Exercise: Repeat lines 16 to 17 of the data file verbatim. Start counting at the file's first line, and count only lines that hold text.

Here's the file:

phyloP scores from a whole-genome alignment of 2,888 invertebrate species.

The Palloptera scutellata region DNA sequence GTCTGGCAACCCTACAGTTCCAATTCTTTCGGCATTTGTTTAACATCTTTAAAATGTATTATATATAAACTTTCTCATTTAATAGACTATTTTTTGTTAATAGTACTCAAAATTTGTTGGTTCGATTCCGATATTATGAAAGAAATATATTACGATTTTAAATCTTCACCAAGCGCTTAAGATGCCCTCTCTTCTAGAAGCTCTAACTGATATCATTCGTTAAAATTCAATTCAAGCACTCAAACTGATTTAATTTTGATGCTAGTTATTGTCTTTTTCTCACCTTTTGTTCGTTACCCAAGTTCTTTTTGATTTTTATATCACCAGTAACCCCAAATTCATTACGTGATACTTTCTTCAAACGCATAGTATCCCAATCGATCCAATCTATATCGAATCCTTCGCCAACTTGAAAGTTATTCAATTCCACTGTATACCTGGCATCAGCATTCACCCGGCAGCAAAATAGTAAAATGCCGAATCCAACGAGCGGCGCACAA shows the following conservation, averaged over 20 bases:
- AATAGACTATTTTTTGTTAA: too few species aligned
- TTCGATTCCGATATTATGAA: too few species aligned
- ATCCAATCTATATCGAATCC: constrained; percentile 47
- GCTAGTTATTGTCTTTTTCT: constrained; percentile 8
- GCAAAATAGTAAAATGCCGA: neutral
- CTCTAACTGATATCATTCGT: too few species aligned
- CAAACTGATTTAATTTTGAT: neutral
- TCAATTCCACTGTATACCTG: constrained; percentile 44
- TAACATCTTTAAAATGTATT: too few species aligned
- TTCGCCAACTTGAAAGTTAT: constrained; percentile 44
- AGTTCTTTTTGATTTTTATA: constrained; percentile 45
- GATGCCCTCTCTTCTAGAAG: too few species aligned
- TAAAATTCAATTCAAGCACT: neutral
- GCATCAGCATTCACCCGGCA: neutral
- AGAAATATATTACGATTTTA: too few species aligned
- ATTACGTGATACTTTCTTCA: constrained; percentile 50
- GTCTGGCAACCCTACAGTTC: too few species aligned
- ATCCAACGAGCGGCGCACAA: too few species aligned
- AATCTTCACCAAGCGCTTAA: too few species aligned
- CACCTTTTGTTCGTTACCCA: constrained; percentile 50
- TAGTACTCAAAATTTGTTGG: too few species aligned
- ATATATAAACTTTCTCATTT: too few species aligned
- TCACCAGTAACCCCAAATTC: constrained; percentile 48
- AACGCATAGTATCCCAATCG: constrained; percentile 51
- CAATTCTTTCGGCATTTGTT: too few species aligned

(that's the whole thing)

- GCATCAGCATTCACCCGGCA: neutral
- AGAAATATATTACGATTTTA: too few species aligned